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API's Jack Gerard holds press conference call ahead of the administration's budget proposal

Press conference call ahead of President Obama’s FY2017 budget proposal
Jack N. Gerard, API President and CEO
Monday, February 8, 2016

Opening statement, as prepared for delivery:

Good afternoon, and thank you for joining our call.

Tomorrow, the administration will release its eighth and final budget -- showing Congress their roadmap for economic growth and policy priorities that are part of their vision for America.

It's not as if we must guess where the administration will focus when it comes to U.S. energy.

During the administration’s tenure, oil and natural gas production on federal lands has fallen. Through focused and purposeful efforts, the White House has chosen to sit on the sidelines while states and individuals have reaped the rewards of an American energy renaissance -- with record production and refining of U.S. oil and natural gas.

Without the American energy revolution, the economy under this administration – not to mention progress in emissions reductions -- would be in considerably worse shape. Within the past decade, crude oil production increased 88 percent and production of cleaner-burning natural gas jumped 45 percent, helping drive carbon emissions to near 20-year lows, leading the rest of the world.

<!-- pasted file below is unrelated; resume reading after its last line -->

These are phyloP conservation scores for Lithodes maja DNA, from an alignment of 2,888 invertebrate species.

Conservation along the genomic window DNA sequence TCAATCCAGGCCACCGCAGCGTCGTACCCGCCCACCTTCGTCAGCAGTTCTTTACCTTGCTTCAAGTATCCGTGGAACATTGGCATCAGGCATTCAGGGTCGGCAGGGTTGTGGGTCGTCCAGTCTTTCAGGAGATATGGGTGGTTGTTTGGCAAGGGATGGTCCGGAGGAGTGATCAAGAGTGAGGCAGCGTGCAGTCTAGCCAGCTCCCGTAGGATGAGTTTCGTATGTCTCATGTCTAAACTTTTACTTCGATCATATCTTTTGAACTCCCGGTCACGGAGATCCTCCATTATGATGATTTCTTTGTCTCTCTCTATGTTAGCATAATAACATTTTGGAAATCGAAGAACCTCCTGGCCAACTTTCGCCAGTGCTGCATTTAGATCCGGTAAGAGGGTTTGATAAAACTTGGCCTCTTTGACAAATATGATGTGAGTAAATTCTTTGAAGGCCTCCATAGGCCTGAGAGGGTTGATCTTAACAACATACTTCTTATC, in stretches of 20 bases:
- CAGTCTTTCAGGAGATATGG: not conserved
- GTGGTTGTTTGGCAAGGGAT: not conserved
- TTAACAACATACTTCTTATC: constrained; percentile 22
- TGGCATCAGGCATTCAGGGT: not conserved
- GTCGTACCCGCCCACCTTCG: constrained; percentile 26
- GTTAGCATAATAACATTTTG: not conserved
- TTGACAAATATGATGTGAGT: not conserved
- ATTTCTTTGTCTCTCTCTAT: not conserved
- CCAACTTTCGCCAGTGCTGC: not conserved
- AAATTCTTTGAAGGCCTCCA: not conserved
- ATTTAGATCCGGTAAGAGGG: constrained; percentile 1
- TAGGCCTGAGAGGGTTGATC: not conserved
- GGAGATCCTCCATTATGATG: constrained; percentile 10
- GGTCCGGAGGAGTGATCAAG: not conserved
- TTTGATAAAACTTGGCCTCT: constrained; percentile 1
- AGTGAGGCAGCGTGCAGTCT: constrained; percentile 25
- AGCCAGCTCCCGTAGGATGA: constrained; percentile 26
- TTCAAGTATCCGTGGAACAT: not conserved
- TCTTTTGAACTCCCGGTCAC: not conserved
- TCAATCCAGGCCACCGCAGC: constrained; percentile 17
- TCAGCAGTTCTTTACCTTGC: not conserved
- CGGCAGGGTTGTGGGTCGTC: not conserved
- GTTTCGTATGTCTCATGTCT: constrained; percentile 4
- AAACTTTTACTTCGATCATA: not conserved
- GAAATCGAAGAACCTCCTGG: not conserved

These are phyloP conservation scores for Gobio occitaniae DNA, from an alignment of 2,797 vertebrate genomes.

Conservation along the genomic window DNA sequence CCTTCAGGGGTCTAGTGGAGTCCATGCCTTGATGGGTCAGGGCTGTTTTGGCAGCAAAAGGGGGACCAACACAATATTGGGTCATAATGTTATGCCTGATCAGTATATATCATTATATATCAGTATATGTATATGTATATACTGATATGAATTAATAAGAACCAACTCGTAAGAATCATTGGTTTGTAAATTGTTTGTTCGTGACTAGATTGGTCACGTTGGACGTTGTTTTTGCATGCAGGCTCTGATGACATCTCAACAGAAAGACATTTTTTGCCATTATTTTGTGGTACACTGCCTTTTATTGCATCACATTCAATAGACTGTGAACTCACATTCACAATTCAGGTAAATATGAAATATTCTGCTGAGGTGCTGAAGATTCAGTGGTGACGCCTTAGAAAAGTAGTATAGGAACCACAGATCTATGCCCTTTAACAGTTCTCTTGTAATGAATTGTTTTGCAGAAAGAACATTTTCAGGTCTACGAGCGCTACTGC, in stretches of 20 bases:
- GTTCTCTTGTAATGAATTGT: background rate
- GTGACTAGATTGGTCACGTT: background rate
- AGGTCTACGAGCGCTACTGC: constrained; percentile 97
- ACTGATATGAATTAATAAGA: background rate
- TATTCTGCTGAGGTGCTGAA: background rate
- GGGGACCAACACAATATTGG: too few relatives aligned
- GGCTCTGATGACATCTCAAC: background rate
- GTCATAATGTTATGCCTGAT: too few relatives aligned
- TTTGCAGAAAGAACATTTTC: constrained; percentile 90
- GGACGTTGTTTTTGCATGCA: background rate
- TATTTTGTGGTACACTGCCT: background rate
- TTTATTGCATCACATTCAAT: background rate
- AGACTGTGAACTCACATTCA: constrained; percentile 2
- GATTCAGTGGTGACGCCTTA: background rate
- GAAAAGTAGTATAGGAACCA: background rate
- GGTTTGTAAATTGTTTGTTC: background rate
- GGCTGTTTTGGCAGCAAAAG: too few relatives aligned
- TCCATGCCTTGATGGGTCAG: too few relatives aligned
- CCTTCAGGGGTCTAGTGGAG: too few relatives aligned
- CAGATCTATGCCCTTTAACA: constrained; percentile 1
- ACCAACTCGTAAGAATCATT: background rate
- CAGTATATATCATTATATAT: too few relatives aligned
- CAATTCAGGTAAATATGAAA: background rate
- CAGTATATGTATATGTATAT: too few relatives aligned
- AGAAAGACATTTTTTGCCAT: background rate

The energy resurgence has created jobs, cut fuel imports and delivered tangible benefits to American families and businesses – with average savings of $1,200 per year per household. Consumers saved more than $500 just in transportation fuel last year, home heating costs have declined and electricity costs dropped 27 to 37 percent nationwide.

It appears that the administration’s last year is dedicated to furthering an extremist agenda at the very real expense of the middle class and low-income families, through tax hikes on energy and a barrage of unnecessary and duplicative regulations that are catering to the well-funded, radical whims of “leave it in the ground” activists.

The White House has already floated one proposal from the budget: a $10 per barrel tax on crude oil. This unprecedented tax hike – adding, according to public reports, about 30 percent to the cost of a barrel of oil and potentially about 25 cents to the cost of a gallon of gasoline -- is just the latest bad idea from this administration when it comes to U.S. oil and gas resources.

We know that this tax hike could also have an impact on food prices and all sorts of consumer goods -- everything that relies on transportation to get to consumers.

And who could get hurt the most from this tax hike? Lower-income and middle class Americans, for whom essentials like transportation and grocery bills consume a greater percentage of their income. Only extremists whose goals ignore the concerns of consumers and lower-income families could welcome such an approach.

If the administration ignores that reality and continues to adhere to radical thinking that pits increased energy production against climate goals, it will leave a legacy harming consumers and squandering America’s incredible opportunity to lead the world in both energy production and reduced carbon reductions.